If the Jubilee Alliance stays together, Cord — or whatever coalition replaces it at the next elections — cannot win without overwhelming support in places such as Western and at the Coast.

On the other hand, the Orange Democratic Movement (ODM) appears to be facing a crisis of confidence within Nyanza.

This is partly related to the fact that Mr Odinga is nearing the end of his political career, and it is unclear whether the party possesses a leader that can match his national profile.

The decline of the opposition is unlikely to be reversed unless the ODM leadership is willing to hold open and transparent internal party elections to revitalise the organisation — and unless viable replacements for Mr Odinga can be found to lead the opposition in the future.

The danger for Kenyan democracy in 2016 is, therefore, that the government becomes more powerful while the opposition becomes weaker.

Should this come to pass, it will reduce the pressure on President Kenyatta to respect the Constitution and to improve his performance in key areas, with negative consequences for all Kenyans.

THE FIGHT AGAINST CORRUPTION

Reducing corruption is one of the biggest challenges facing the government. Corruption eats into all areas of public life, undermining everything from the provision of education to the anti-terror operations of the security forces.

On a recent trip to Kenya towards the end of 2015, I was struck by how often people talked of a fresh “corruption crisis”. In the space of two days, three well connected people from very different walks of life said to me that corruption was as bad as it had ever been.

This is a remarkable state of affairs, when you consider how dysfunctional the Kenyan state became in the dying days of President Daniel arap Moi’s government.

Before the 2013 elections many of my friends who intended to vote for Mr Kenyatta argued that one of the positive aspects of his leadership was that he was so rich that he would face less temptation to be corrupt.

Even today, many of the people I talk to about corruption believe the President is sincere when he says that he wants to bring graft under control.

If that is true, why is President Kenyatta finding it so hard to create a clean and transparent government?

As I have written before, one of the greatest barriers to anti-corruption efforts in Kenya is the nature of coalition politics.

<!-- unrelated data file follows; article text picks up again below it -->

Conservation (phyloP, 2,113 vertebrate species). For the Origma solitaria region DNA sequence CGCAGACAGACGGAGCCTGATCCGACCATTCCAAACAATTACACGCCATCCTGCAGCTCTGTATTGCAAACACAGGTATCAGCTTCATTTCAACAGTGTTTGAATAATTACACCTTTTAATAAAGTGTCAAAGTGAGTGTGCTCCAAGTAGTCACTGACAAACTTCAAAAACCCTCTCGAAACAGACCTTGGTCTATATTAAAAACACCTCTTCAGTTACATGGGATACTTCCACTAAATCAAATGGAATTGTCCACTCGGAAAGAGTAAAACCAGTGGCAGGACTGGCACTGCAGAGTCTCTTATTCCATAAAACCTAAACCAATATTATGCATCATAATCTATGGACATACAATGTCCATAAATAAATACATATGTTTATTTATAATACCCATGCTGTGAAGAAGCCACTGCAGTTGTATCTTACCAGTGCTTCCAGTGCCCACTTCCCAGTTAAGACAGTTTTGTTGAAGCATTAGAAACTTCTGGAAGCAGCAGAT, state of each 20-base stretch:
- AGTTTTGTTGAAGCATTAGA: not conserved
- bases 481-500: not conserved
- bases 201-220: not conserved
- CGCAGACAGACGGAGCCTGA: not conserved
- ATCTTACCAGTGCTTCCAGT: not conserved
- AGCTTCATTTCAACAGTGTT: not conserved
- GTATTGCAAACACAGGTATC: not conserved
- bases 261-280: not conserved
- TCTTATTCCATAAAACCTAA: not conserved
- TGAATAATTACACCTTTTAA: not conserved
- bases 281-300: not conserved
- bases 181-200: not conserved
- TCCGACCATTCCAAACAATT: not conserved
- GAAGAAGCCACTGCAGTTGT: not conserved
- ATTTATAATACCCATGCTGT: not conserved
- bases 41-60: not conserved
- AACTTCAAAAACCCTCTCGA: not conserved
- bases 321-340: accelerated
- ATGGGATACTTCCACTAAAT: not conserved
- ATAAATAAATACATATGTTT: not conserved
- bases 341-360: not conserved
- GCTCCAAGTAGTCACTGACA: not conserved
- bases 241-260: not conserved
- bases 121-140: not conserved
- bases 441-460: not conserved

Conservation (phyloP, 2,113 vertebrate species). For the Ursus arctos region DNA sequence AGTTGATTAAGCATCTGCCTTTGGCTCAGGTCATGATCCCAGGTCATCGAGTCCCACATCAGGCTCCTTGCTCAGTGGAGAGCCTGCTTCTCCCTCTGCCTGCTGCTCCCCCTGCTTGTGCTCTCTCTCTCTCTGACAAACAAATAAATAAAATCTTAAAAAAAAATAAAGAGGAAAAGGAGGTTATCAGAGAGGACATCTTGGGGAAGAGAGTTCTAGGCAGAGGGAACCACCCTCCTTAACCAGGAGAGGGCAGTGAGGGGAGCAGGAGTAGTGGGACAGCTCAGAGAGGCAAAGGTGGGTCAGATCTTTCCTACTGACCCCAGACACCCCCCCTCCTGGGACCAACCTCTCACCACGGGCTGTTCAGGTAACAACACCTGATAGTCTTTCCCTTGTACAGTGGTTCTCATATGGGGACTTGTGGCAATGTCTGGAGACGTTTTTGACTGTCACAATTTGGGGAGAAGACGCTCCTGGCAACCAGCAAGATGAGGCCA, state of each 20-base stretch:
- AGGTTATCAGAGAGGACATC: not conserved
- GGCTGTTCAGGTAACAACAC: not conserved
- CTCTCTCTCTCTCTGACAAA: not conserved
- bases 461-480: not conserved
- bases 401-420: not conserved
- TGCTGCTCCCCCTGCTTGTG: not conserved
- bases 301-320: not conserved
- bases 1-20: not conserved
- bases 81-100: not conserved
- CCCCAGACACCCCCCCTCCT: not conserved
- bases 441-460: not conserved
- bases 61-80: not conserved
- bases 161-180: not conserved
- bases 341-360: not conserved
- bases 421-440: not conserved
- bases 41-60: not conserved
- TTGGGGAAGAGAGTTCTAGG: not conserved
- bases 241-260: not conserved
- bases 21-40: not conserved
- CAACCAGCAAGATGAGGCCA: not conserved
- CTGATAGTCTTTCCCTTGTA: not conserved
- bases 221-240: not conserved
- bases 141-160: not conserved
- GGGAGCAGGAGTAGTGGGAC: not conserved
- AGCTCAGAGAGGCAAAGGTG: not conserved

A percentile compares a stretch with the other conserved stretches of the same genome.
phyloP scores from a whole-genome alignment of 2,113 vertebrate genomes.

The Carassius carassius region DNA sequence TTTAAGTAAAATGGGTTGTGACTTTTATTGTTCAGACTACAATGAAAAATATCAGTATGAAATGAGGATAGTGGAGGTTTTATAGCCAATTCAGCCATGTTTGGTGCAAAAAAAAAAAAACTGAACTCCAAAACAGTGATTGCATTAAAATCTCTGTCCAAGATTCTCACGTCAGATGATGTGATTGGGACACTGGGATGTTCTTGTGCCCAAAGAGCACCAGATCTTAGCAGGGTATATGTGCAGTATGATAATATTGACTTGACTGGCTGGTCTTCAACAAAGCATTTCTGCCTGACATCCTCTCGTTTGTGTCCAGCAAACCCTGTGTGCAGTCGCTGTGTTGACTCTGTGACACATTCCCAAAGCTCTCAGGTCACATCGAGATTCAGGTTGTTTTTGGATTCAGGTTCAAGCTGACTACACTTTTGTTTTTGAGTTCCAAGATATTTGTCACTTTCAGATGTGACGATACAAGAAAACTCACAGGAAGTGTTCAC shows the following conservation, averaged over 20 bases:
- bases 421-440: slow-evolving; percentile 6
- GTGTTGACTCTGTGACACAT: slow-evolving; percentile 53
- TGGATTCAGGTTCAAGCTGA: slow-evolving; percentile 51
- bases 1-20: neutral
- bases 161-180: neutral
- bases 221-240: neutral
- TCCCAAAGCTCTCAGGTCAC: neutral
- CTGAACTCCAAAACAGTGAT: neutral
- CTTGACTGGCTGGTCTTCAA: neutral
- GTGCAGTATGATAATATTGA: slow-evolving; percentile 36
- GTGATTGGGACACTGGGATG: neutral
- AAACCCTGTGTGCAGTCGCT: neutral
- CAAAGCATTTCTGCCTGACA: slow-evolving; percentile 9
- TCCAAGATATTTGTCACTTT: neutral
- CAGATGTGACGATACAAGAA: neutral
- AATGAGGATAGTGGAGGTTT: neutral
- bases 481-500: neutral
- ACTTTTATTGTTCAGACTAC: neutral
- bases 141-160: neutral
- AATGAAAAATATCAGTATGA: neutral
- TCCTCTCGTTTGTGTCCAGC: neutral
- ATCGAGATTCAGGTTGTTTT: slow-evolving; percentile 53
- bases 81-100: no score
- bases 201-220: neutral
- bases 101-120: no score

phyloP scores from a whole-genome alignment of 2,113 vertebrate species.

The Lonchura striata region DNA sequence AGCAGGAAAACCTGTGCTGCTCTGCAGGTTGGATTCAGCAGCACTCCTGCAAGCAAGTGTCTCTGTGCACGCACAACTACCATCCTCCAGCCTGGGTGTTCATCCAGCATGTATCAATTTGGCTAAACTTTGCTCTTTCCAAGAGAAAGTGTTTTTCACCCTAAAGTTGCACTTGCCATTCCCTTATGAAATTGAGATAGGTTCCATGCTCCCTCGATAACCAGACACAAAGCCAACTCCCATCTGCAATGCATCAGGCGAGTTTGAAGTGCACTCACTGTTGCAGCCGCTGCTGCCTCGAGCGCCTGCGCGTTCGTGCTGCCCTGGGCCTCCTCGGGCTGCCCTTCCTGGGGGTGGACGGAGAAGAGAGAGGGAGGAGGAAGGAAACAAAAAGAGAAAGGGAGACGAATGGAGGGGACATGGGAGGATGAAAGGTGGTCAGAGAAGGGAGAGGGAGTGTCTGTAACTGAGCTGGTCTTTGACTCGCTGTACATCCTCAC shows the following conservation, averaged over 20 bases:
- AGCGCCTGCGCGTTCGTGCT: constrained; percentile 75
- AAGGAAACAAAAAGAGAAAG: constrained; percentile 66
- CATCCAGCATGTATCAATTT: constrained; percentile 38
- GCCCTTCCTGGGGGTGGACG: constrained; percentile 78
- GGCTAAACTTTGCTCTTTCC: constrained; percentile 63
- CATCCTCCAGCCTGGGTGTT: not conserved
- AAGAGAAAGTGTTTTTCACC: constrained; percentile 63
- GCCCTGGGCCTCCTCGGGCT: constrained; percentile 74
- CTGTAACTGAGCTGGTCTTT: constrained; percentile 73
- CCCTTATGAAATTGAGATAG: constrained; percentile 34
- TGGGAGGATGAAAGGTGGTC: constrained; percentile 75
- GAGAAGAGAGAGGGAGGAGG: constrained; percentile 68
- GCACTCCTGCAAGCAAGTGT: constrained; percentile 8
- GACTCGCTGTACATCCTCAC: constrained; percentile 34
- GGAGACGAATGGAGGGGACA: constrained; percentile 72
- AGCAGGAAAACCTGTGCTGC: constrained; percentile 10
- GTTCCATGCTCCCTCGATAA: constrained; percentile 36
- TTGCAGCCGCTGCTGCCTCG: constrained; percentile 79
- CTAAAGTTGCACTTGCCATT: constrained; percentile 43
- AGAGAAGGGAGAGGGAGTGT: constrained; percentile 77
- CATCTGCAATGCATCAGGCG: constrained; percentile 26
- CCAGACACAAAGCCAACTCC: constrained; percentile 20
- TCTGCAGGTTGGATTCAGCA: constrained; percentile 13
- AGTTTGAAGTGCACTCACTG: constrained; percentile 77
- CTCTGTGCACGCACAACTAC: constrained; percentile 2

With two factions in the coalition, Mr Kenyatta cannot cut off the ability of one faction to enrich itself without being accused of favouritism.

This means an effective anti-corruption drive would need to target both the Kenyatta and Ruto camps simultaneously. However, reducing corruption opportunities for all would generate widespread dissatisfaction within the Alliance, and is therefore a very risky strategy to pursue in the run up to a General Election.

Forcing through meaningful anti-corruption reforms will therefore require great political will and a willingness to put the national interest before the interests of the party, and so far there has been little evidence that Jubilee’s leadership has the stomach for this particular fight.

If this analysis is correct, then 2016 is likely to be very much like 2015 so far as corruption is concerned.

There will be a lot of discussion and a number of new initiatives will be announced to curb graft, which will probably involve the clever use of new technology, but there will be little — if any — fundamental change.

Real reform would require a more effective opposition, a more courageous media, and a more unified government, none of which seems likely in the next 12 months.

THE MORE THINGS CHANGE THE MORE THEY STAY THE SAME

Where would this leave Kenya at the end of 2016? The impact of the trends I have sketched would not be that visible on the surface, creating the impression that nothing much had changed.

After all, a stable government and growing economy are not going to raise any eyebrows in a region that contains Burundi and South Sudan.

However, the deeper underlying shift in the political system and economic context would be very worrying. Rising corruption would eat away at the confidence of the public and investors alike, undermining economic growth.

This in turn, will make it harder for the government to create sustainable jobs — and hence to accommodate the growing number of young people looking for work.

Tighter government control of civil society and the media will create the impression that the opposition cannot win by keeping to the rules of the democratic game, which will delegitimise the political system and encourage disgruntled and marginalised groups to look for other ways to fight for power.

The combination of constrained economic growth, censorship and political stagnation is not a recipe for dynamic and effective government, or for a happy and unified citizenry.

The implications of current trends for the quality of democracy and political stability in Kenya are therefore extremely troubling.

This is therefore one time that I very much hope I am wrong.

Dr Nic Cheeseman teaches African politics at Oxford University. Follow him on Twitter @fromagehomme